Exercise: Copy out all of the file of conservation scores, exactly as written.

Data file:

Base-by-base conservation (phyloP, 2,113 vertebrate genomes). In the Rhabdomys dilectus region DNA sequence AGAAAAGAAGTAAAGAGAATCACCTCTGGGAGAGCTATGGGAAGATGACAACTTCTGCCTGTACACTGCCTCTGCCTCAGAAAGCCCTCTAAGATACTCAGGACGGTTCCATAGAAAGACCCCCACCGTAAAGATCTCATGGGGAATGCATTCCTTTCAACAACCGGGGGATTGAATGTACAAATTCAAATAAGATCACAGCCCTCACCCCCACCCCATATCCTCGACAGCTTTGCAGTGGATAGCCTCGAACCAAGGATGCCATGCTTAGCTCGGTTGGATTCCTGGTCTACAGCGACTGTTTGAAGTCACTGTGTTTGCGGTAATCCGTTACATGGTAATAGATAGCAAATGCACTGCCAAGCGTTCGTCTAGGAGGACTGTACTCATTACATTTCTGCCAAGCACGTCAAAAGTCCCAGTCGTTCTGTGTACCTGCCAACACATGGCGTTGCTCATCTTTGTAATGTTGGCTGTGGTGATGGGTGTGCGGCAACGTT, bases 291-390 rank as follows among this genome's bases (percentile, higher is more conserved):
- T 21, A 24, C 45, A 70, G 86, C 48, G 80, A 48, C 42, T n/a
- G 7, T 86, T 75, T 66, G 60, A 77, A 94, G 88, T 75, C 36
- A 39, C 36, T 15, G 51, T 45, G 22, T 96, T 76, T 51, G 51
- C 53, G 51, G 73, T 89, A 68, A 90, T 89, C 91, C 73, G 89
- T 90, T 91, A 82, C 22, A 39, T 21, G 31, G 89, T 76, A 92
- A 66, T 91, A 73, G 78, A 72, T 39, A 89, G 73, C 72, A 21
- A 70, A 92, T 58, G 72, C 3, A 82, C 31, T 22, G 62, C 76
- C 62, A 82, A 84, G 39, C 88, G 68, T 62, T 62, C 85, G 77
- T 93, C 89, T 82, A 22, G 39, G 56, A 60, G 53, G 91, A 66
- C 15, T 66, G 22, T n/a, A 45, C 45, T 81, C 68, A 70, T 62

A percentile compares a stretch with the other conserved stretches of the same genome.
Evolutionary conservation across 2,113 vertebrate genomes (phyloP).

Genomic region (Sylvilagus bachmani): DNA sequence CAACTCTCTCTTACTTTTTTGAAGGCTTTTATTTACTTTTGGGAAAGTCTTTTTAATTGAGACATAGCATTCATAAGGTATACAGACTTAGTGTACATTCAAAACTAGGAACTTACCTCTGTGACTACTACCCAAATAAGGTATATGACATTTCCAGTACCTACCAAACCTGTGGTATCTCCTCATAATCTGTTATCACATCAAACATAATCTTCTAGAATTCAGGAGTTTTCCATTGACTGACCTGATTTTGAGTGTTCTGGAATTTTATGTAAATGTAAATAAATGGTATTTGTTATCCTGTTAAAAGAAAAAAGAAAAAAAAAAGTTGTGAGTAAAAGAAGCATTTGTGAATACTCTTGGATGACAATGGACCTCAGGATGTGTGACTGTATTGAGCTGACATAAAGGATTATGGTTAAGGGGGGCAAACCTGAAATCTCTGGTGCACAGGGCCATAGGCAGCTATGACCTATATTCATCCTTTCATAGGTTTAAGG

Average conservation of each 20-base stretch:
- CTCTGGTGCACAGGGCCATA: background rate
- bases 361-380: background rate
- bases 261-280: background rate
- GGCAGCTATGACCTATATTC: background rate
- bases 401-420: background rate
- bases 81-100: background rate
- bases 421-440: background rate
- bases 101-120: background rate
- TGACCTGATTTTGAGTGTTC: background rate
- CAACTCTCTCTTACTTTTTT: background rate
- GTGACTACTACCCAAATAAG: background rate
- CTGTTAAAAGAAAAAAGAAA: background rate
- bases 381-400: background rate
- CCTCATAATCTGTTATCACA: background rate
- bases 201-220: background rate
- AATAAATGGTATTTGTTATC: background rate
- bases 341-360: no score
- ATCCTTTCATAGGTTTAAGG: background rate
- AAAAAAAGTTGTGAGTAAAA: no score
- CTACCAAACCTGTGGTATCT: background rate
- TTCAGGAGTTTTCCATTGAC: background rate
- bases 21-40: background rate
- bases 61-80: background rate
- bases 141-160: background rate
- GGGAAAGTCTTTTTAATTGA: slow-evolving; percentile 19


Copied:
Base-by-base conservation (phyloP, 2,113 vertebrate genomes). In the Rhabdomys dilectus region DNA sequence AGAAAAGAAGTAAAGAGAATCACCTCTGGGAGAGCTATGGGAAGATGACAACTTCTGCCTGTACACTGCCTCTGCCTCAGAAAGCCCTCTAAGATACTCAGGACGGTTCCATAGAAAGACCCCCACCGTAAAGATCTCATGGGGAATGCATTCCTTTCAACAACCGGGGGATTGAATGTACAAATTCAAATAAGATCACAGCCCTCACCCCCACCCCATATCCTCGACAGCTTTGCAGTGGATAGCCTCGAACCAAGGATGCCATGCTTAGCTCGGTTGGATTCCTGGTCTACAGCGACTGTTTGAAGTCACTGTGTTTGCGGTAATCCGTTACATGGTAATAGATAGCAAATGCACTGCCAAGCGTTCGTCTAGGAGGACTGTACTCATTACATTTCTGCCAAGCACGTCAAAAGTCCCAGTCGTTCTGTGTACCTGCCAACACATGGCGTTGCTCATCTTTGTAATGTTGGCTGTGGTGATGGGTGTGCGGCAACGTT, bases 291-390 rank as follows among this genome's bases (percentile, higher is more conserved):
- T 21, A 24, C 45, A 70, G 86, C 48, G 80, A 48, C 42, T n/a
- G 7, T 86, T 75, T 66, G 60, A 77, A 94, G 88, T 75, C 36
- A 39, C 36, T 15, G 51, T 45, G 22, T 96, T 76, T 51, G 51
- C 53, G 51, G 73, T 89, A 68, A 90, T 89, C 91, C 73, G 89
- T 90, T 91, A 82, C 22, A 39, T 21, G 31, G 89, T 76, A 92
- A 66, T 91, A 73, G 78, A 72, T 39, A 89, G 73, C 72, A 21
- A 70, A 92, T 58, G 72, C 3, A 82, C 31, T 22, G 62, C 76
- C 62, A 82, A 84, G 39, C 88, G 68, T 62, T 62, C 85, G 77
- T 93, C 89, T 82, A 22, G 39, G 56, A 60, G 53, G 91, A 66
- C 15, T 66, G 22, T n/a, A 45, C 45, T 81, C 68, A 70, T 62

A percentile compares a stretch with the other conserved stretches of the same genome.
Evolutionary conservation across 2,113 vertebrate genomes (phyloP).

Genomic region (Sylvilagus bachmani): DNA sequence CAACTCTCTCTTACTTTTTTGAAGGCTTTTATTTACTTTTGGGAAAGTCTTTTTAATTGAGACATAGCATTCATAAGGTATACAGACTTAGTGTACATTCAAAACTAGGAACTTACCTCTGTGACTACTACCCAAATAAGGTATATGACATTTCCAGTACCTACCAAACCTGTGGTATCTCCTCATAATCTGTTATCACATCAAACATAATCTTCTAGAATTCAGGAGTTTTCCATTGACTGACCTGATTTTGAGTGTTCTGGAATTTTATGTAAATGTAAATAAATGGTATTTGTTATCCTGTTAAAAGAAAAAAGAAAAAAAAAAGTTGTGAGTAAAAGAAGCATTTGTGAATACTCTTGGATGACAATGGACCTCAGGATGTGTGACTGTATTGAGCTGACATAAAGGATTATGGTTAAGGGGGGCAAACCTGAAATCTCTGGTGCACAGGGCCATAGGCAGCTATGACCTATATTCATCCTTTCATAGGTTTAAGG

Average conservation of each 20-base stretch:
- CTCTGGTGCACAGGGCCATA: background rate
- bases 361-380: background rate
- bases 261-280: background rate
- GGCAGCTATGACCTATATTC: background rate
- bases 401-420: background rate
- bases 81-100: background rate
- bases 421-440: background rate
- bases 101-120: background rate
- TGACCTGATTTTGAGTGTTC: background rate
- CAACTCTCTCTTACTTTTTT: background rate
- GTGACTACTACCCAAATAAG: background rate
- CTGTTAAAAGAAAAAAGAAA: background rate
- bases 381-400: background rate
- CCTCATAATCTGTTATCACA: background rate
- bases 201-220: background rate
- AATAAATGGTATTTGTTATC: background rate
- bases 341-360: no score
- ATCCTTTCATAGGTTTAAGG: background rate
- AAAAAAAGTTGTGAGTAAAA: no score
- CTACCAAACCTGTGGTATCT: background rate
- TTCAGGAGTTTTCCATTGAC: background rate
- bases 21-40: background rate
- bases 61-80: background rate
- bases 141-160: background rate
- GGGAAAGTCTTTTTAATTGA: slow-evolving; percentile 19